Merced County and Challenger Learning Center officials may be moving closer to resolving a lease issue.
The county's latest offer would give Challenger a two-year lease with no rent obligation. The details of the offer were disclosed in a letter Challenger officials received Thursday.
"We want to give them (Challenger) an opportunity to transition to a long-term plan that's going to work," said Michael Calabrese, chief deputy county counsel. "We want to partner with them to make that happen. We want to give them some time to make that happen, that's why we are giving them two years of no rent."
The county was a lot happier about the proposal than Challenger officials were.
Both entities have been in negotiations since June when Challenger officials warned the center could shut down if its lease costs were to increase. At first, the county had proposed Challenger pay $325,805, and about $13,032 in yearly common area fees. Challenger wouldn't start paying rent until July 1, 2016.
After that, both sides exchanged proposals, but failed to reach an agreement. The deadline to come to a conclusion has been extended twice, and they now have until Sept. 15 to resolve the issue.
The latest offer to Challenger comes with conditions that all other tenants at Castle have, Calabrese said. Challenger officials would have to maintain the property. "The only thing that's really new is that we want to have access to their records to review any transactions they make because we want to make sure that they don't enter into any deals that could harm the county," he said.
Taxpayers expect the county to manage the taxpayers' resources the best it can, Mark Hendrickson, director of commerce, aviation and economic development for the county, added.
What county officials have learned from this process is that neither side is ready to make a long-term commitment at this point, Calabrese said. "So it makes more sense for us to look more shorter term to give them a chance to see what they can do, and hopefully in a couple years the long-term plan will be in place," he said. "But in the meantime, they survived, they keep providing the services to the kids of this county, the county continues to be proud of this asset."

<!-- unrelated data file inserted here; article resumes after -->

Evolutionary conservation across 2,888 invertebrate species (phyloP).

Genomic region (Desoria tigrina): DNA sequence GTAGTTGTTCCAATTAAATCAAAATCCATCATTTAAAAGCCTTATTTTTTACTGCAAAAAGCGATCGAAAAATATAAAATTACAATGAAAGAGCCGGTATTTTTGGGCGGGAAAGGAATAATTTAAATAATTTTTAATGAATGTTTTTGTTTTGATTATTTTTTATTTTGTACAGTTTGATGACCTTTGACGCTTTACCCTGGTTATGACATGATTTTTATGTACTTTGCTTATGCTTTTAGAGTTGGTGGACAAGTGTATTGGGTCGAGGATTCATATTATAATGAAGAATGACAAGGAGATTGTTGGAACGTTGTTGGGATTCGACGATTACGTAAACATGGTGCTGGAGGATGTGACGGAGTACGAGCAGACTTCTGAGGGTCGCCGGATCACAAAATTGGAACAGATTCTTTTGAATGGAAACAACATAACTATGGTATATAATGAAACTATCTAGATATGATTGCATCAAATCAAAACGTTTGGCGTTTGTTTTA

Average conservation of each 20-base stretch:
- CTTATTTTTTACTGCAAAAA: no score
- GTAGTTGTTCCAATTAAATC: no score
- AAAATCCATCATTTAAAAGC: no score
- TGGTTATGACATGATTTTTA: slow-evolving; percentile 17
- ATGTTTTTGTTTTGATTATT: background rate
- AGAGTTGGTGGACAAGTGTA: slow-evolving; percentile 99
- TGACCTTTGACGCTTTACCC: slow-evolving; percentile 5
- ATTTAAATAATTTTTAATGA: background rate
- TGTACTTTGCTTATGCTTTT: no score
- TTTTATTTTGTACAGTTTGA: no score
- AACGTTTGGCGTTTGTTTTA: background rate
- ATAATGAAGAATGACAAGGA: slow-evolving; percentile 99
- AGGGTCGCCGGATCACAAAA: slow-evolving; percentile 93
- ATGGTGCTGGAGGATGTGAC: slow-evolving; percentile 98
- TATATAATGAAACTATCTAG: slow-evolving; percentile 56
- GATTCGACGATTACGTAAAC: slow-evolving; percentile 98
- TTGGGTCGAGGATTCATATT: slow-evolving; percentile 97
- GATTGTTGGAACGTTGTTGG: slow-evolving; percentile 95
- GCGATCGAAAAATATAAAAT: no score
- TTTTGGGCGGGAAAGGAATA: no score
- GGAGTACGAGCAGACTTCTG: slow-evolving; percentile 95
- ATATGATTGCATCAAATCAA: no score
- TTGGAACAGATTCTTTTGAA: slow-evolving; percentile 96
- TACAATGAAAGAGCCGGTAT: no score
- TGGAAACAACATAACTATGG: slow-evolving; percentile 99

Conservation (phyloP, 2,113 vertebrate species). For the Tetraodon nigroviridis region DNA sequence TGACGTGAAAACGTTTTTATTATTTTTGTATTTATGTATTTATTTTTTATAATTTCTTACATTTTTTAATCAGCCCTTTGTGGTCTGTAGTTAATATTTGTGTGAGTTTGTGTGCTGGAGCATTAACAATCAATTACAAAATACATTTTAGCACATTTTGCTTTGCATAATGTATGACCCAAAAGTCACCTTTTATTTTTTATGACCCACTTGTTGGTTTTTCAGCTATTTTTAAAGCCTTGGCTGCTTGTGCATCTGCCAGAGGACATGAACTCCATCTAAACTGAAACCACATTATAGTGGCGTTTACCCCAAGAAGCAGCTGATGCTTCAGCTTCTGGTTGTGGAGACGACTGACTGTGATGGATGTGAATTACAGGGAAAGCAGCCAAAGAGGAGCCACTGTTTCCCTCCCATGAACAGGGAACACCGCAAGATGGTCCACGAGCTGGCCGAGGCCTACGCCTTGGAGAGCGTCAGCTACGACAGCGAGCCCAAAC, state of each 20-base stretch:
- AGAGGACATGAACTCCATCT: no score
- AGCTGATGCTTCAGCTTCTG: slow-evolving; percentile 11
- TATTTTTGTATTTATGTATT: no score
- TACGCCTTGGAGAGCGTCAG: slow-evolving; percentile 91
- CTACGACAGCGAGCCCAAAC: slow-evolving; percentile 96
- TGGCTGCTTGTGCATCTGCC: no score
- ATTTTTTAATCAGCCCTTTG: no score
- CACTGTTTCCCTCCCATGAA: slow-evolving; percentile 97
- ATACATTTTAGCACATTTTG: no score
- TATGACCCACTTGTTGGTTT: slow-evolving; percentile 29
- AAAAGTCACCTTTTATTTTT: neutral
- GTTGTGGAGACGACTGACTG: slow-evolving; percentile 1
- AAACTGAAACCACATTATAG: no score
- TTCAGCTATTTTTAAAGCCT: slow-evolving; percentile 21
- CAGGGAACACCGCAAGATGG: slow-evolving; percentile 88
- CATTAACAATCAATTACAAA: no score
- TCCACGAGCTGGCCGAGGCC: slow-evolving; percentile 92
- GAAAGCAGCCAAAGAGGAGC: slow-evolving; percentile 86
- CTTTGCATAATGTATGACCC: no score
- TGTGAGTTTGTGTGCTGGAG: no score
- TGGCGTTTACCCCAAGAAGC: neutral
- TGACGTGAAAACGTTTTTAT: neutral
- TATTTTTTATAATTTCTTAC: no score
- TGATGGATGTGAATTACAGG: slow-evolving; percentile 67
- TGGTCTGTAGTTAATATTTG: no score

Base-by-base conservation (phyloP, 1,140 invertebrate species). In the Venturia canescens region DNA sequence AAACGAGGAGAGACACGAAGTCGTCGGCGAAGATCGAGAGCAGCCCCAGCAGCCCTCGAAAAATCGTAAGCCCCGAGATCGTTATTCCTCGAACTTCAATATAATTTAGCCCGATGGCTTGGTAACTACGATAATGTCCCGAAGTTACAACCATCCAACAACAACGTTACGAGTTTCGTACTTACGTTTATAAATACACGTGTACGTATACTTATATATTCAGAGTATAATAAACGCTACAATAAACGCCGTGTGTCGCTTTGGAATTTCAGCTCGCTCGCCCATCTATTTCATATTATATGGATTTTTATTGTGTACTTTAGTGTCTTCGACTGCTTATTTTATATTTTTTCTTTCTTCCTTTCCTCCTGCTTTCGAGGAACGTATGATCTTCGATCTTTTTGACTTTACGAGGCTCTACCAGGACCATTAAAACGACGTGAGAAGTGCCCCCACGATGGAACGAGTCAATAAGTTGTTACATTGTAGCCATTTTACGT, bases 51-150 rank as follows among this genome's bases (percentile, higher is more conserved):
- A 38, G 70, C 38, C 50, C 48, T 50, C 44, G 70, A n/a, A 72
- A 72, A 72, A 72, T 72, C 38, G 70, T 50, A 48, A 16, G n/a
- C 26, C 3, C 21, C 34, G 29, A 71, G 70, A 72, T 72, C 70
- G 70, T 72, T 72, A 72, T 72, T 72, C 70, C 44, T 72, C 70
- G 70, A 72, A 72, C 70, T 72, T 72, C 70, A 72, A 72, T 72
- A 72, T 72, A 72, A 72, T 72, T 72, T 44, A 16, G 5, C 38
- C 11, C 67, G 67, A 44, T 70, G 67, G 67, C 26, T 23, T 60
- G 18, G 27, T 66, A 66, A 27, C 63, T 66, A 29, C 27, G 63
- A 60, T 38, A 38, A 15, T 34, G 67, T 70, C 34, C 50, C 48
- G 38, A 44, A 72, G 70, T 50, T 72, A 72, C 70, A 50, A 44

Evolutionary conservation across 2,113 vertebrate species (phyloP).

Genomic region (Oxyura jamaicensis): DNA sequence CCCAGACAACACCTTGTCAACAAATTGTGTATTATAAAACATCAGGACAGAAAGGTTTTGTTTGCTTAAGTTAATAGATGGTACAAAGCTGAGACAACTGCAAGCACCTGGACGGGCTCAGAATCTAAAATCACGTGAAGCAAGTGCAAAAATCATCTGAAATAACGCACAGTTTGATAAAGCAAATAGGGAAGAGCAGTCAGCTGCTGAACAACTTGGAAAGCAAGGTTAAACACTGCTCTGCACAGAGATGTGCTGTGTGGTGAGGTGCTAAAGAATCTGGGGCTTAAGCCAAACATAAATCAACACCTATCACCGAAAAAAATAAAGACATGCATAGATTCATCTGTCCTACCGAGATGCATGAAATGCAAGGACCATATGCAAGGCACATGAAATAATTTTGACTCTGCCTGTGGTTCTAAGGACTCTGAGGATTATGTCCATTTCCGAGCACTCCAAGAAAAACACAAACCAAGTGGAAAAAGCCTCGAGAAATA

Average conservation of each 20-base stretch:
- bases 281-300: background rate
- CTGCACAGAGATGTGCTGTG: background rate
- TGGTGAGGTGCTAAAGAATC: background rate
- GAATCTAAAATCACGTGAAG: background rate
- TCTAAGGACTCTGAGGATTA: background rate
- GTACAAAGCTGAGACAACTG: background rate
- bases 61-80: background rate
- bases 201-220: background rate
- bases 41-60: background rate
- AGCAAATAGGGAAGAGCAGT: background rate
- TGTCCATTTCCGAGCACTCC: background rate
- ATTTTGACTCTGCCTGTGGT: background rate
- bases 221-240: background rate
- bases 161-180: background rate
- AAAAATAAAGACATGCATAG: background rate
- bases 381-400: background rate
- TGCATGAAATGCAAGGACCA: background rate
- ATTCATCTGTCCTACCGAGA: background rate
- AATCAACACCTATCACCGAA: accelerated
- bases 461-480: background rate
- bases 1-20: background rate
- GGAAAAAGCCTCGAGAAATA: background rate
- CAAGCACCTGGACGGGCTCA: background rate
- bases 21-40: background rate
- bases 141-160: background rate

The two years of not paying rent gives Challenger officials the opportunity to create a long-term plan and a viable business model, Hendrickson said. "The nice thing is that we share the same goal, which is to see their success in the long term, and in order for us to get there, obviously some steps need to be taken in the short term to give them time to develop a plan that would work," he explained.
However, Challenger officials didn't see the offer as a positive one and believe that two years isn't enough time.
"We are really disappointed with their reaction with the inability to address what our issues are," said David Olsen, president of the CLC Foundation's board of directors.
Their main concern is a $1.6 million USDA mortgage they are paying back. Olsen said they can't pay a lease and make payments on the loan at the same time. "They've ignored that issue all along and continue to do it," he said.
Also, a two-year lease might present challenges for Challenger with the U.S. Department of Agriculture regarding the loan, Olsen added.
The county stopped making monthly payments of $12,500 to Challenger as of June 1. The payments were established under an agreement approved in 2003. The center used the county payments to make the loan payment.
Challenger officials will talk to their attorney to see what other options they have, Olsen said.
County officials will wait to hear an official response from Challenger officials about the offer, Calabrese said.
Reporter Yesenia Amaro can be reached at (209)385-2482, or firstname.lastname@example.org.